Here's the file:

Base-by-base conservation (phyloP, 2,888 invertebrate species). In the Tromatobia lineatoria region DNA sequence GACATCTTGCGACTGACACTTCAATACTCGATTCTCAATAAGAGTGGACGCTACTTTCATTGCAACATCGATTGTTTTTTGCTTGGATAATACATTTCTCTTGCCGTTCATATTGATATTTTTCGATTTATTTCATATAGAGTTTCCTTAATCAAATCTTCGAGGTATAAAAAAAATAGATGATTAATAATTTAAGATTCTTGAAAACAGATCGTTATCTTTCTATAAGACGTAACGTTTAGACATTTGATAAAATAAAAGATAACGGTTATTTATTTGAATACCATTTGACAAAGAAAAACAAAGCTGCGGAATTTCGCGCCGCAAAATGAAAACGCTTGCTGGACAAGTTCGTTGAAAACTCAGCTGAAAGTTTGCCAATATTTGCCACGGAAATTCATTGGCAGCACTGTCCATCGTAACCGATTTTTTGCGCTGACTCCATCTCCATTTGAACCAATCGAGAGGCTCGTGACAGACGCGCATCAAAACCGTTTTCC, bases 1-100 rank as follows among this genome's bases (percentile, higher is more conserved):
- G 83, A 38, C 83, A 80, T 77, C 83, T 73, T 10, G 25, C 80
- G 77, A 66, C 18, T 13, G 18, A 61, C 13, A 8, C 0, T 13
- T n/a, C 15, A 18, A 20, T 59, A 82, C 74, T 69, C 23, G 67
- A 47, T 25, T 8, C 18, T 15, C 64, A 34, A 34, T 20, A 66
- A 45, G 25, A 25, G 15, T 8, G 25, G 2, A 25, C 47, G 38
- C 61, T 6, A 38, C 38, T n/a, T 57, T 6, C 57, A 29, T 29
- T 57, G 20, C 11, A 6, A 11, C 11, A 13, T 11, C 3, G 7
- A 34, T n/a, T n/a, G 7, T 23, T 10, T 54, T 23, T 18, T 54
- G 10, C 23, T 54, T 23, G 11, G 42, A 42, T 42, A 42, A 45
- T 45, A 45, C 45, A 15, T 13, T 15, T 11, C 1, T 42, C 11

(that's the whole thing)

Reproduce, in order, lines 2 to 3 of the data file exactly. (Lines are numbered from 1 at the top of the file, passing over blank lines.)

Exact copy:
- G 83, A 38, C 83, A 80, T 77, C 83, T 73, T 10, G 25, C 80
- G 77, A 66, C 18, T 13, G 18, A 61, C 13, A 8, C 0, T 13